The Supreme Court is considering the challenges to Obama's Patient Protection and Affordable Care Act starting today. It seems to me that the most conservative position that the conservative members of the court can take is to leave it alone, unchanged, to stand as is.
I think that one of the tenets of conservative courts is that they should not legislate from the bench. This law is what laws are - flawed, messy, a cobbled together set of compromises needed to get it passed. I have never been avidly for nor against Obamacare, and have always been more on the sidelines observing, with some distress, the process that the legislation took. All told, I expect it to cost more than promised (what government program doesn't?), and I expect that it will provide health care for a huge number of people that didn't have insurance coverage prior to the law. And I expect that the insurance companies will not be able to reject coverage for people with pre-existing conditions. In other words, the basic claims of both the right and the left are correct.
However, there is one thing that seems obvious to me: this law is one of the most powerful examples of legislation by the legislature in my lifetime. This wasn't passed in the dead of night after minimum debate. It was the result of an excruciating year long process played out in both the Senate and the House, with maximum publicity, with all segments of society and business passionately weighing in to try to influence the outcome. At the end, the legislation passed, and a new law came into being.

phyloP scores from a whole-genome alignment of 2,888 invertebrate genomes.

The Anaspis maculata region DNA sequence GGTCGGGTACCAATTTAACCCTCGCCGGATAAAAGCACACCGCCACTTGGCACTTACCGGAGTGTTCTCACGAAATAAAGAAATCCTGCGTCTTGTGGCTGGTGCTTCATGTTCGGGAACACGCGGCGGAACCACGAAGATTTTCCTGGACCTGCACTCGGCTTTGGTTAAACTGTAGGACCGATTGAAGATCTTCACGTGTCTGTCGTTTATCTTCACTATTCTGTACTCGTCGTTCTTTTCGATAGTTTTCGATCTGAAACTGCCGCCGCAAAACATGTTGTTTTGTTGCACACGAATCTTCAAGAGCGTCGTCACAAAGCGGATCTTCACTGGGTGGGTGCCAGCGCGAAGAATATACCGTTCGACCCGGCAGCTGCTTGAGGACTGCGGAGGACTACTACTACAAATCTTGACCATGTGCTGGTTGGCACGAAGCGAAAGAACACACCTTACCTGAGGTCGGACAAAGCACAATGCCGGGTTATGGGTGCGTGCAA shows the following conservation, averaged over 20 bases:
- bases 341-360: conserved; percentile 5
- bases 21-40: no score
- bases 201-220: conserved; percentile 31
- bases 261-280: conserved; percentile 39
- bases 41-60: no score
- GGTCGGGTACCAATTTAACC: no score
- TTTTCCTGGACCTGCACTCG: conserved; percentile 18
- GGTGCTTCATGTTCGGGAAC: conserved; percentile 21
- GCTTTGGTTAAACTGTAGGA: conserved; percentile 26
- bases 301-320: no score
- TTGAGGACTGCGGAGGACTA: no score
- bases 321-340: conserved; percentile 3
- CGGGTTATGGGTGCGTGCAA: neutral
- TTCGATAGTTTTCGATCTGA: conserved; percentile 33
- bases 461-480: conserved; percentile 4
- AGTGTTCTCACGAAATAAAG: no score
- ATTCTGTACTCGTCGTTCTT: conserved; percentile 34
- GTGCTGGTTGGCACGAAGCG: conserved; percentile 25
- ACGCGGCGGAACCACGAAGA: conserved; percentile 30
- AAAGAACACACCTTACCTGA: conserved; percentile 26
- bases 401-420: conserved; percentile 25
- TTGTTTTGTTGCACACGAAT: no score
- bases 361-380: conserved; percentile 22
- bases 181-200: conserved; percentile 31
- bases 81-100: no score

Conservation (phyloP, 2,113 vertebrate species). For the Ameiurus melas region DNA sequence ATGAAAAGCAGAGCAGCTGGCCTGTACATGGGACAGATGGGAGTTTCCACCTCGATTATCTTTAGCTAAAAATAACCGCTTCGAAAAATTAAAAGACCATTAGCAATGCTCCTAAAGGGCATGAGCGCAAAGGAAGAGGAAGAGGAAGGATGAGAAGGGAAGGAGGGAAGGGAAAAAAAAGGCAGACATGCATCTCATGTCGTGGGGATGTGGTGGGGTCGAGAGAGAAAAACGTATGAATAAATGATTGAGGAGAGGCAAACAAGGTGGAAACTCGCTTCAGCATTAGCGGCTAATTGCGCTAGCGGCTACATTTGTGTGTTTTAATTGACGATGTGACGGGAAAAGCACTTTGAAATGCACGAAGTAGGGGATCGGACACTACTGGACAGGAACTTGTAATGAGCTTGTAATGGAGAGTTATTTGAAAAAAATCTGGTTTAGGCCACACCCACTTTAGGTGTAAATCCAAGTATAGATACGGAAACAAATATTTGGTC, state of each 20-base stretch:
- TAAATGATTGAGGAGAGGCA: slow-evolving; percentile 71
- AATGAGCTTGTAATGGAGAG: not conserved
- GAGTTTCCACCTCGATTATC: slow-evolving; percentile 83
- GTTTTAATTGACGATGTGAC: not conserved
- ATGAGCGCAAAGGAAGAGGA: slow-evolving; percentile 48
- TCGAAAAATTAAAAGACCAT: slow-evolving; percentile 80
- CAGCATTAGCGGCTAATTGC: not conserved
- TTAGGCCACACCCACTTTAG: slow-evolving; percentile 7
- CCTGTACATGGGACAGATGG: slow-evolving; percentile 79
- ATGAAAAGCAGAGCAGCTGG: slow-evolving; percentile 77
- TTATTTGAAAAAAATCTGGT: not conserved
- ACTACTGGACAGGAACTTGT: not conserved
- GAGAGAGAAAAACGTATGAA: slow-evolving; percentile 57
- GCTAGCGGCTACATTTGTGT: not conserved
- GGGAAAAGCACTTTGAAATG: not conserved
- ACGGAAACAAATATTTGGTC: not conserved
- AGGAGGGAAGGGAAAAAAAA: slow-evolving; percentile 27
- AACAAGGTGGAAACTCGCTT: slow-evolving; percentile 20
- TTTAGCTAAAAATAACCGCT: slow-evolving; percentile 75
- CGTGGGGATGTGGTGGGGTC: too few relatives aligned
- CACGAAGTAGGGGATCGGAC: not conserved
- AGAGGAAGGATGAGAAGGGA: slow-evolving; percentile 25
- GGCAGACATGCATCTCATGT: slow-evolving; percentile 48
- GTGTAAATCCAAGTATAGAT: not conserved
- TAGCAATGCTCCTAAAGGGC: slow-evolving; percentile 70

To overturn it would be one of the most blatant examples of legislation from the bench of all time. That alone should convince the conservative justices to leave it alone, it seems to me.
If Obamacare is to be overturned, it needs to be overturned by the legislature, not the courts. The hard core right wing seem to think that the country is as eager to overturn it as they are. I sincerely doubt it. I think that a Republican push to overturn the health care law will blow up in their faces. The fight to overturn the law will enrage the country all over again, and is a lost cause, as far as I can tell. It is what the ideologues want to do, but I don't think the country has the taste for it.